From: Gordon Mohr (firstname.lastname@example.org)
Date: Tue Oct 31 2000 - 18:23:44 PPET
> In a message dated 10/31/2000 4:47:34 AM, email@example.com writes:
> >But the finding raises new questions, not least because our most recent
> >paternal ancestor would have been about 84,000 years younger than our
> >maternal one.
> aka the mother of all conundra
While a curious result, it's actually quite easy to explain.
Say Mitochondrial "Eve" lived 150,000 years ago. She may have had children
by several fathers, but it doesn't seem strictly necessary. Eventually,
offspring of all her contemporary females died out, leaving only descendants
of "Eve". (She must have had really kickin' mitochondria! Can I have some of
those? Oh, wait, I guess I do.)
Then, 80,000 years later, one of her male descendants, a Y-Chromosome "Adam",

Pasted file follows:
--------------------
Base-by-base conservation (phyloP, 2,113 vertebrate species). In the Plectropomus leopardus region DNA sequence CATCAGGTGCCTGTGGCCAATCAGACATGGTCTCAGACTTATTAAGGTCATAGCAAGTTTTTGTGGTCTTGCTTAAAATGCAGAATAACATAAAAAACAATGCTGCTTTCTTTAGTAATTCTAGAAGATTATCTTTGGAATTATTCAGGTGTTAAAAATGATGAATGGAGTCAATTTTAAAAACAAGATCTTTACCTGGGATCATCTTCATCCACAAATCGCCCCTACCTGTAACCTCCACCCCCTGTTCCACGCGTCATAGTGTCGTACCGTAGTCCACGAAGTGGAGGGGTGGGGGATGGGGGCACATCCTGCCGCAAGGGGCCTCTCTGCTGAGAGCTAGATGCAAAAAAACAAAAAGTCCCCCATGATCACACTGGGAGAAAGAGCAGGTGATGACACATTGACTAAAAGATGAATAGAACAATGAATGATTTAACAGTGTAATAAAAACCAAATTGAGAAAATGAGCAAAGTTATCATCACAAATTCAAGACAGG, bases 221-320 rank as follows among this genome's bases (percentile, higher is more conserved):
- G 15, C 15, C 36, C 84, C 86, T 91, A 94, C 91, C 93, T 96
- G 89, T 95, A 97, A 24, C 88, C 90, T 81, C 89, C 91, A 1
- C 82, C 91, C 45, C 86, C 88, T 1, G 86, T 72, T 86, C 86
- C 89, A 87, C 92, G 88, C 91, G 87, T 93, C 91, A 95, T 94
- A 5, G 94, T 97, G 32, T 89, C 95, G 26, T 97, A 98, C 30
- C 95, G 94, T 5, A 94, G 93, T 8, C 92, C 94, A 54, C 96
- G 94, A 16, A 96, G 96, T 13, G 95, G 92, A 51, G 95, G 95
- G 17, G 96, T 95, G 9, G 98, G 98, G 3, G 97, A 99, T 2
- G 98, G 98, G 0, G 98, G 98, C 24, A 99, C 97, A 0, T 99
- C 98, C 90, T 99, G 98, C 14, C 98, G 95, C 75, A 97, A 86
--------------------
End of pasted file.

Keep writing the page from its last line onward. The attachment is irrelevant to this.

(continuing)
fathers children by several of her female descendants. Eventually, all the
children of men other than "Adam" die out -- maybe his kids are meaner,
stronger, and more immune to something important. (I always thought my
great*3200-grandpa was kind of pushy.)
The latest single "Eve" is 150,000 years ago, and the latest single
"Adam" is just 70,000 years ago -- though it's conceivable there
were earlier singular "Adams" as well, we don't have any of their Ys,
except via Adam(-80,000), so we can't be sure.
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